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Elizabeth Heath

Ahmad Baba was one of the best-known Islamic scholars and writers of his time. Born into the prestigious Aqit family near Tombouctou (Timbuktu) in 1556, he was educated in Islamic theology and law. After completing his studies, he began writing books and treatises on theology, Islamic jurisprudence, history, and Arabic grammar. Over the course of his life he wrote more than fifty-six works. More than half of these are still in existence, and several are still used by West African ulama (scholars). Ahmad Baba also was a great collector of books; he amassed a library containing thousands of volumes. At this time, Tombouctou, ruled by the Songhai empire, was renowned throughout the Islamic world as a center of learning.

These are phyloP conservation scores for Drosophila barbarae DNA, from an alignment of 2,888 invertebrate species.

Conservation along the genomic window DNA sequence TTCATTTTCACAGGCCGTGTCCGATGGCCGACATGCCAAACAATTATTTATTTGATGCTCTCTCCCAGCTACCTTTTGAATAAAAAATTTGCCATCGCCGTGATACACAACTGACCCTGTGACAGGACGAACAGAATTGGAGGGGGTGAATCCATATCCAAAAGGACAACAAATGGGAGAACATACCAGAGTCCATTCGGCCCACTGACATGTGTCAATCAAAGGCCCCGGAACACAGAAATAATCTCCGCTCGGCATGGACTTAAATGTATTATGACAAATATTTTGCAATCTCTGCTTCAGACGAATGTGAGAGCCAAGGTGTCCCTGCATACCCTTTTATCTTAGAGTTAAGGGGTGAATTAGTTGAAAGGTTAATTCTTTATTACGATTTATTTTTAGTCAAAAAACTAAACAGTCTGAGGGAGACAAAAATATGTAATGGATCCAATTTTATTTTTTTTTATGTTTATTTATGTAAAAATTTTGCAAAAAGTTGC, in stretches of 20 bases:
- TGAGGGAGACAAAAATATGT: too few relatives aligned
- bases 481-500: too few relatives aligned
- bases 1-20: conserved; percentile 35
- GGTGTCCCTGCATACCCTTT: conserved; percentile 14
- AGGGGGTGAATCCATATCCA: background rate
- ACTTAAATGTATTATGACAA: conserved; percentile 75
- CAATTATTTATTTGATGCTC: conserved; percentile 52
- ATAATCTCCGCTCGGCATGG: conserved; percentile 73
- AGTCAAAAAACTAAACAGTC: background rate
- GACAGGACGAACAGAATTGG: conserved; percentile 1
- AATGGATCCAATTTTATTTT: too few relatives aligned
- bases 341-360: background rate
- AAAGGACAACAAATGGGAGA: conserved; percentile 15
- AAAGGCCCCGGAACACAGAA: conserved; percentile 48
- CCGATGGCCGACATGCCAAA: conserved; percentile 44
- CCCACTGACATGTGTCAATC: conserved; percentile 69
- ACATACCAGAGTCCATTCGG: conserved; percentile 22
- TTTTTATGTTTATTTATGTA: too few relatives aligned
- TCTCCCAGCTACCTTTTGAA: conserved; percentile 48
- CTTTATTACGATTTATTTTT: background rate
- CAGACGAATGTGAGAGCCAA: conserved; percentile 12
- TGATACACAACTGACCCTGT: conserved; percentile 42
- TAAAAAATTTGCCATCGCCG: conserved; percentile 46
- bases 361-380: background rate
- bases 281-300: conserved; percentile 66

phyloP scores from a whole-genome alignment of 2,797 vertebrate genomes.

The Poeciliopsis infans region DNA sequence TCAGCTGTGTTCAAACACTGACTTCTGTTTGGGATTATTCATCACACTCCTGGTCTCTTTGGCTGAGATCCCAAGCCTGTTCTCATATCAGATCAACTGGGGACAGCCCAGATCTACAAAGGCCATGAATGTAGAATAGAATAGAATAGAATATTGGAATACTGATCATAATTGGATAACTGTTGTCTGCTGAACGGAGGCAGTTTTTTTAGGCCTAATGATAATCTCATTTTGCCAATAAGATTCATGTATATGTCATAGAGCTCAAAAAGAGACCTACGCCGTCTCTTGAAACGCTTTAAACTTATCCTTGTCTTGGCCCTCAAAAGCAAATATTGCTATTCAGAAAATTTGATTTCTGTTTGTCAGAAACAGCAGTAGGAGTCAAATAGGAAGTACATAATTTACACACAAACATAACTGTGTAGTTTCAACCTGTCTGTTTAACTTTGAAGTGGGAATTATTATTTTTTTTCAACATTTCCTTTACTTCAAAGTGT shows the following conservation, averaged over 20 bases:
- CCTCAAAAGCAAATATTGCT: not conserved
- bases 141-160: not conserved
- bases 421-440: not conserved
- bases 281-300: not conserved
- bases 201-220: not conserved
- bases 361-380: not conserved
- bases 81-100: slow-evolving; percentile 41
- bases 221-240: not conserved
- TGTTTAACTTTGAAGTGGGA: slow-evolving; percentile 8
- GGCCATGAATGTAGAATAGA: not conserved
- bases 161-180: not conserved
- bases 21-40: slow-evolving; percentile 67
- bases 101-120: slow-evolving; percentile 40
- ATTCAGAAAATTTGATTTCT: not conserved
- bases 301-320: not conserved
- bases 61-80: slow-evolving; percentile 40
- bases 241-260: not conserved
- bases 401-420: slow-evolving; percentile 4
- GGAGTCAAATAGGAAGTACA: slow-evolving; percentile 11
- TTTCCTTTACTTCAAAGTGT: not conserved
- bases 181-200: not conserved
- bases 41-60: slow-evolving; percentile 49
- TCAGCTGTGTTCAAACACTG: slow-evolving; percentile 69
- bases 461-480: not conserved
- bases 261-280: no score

In 1591 the sultan of Morocco invaded Tombouctou. Ahmad Baba and other scholars refused to serve the Moroccan rulers and, by some accounts, instigated a 1593 rebellion against ...

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Elizabeth Hope Timbs

was born in Babanango, South Africa. I. N. Nyembezi, his father, worked as a Methodist minister, meaning that the family moved frequently. They lived in Babanango, Ingwavuma, Vryheid, Indaleni, Edendale, and Nyanyadu. Concerned with the impact of frequent moves on their sons’ education, Nyembezi’s mother and father sent the children to Driefontein to stay with his mother’s family. During his childhood, he attended schools in Vryheid and Driefontein, before training to become a teacher at Nuttall Training College in Edendale and Adams College in Amanzimtoti.

Nyembezi took his first teaching position at Newcastle Secondary School in 1938. He later earned a college education diploma and distinctions in English and Zulu at the University of Fort Hare in 1943. He continued his education at the University of the Witwatersrand in 1945 pursuing a B A Honors degree During his time there he became a language assistant in the ...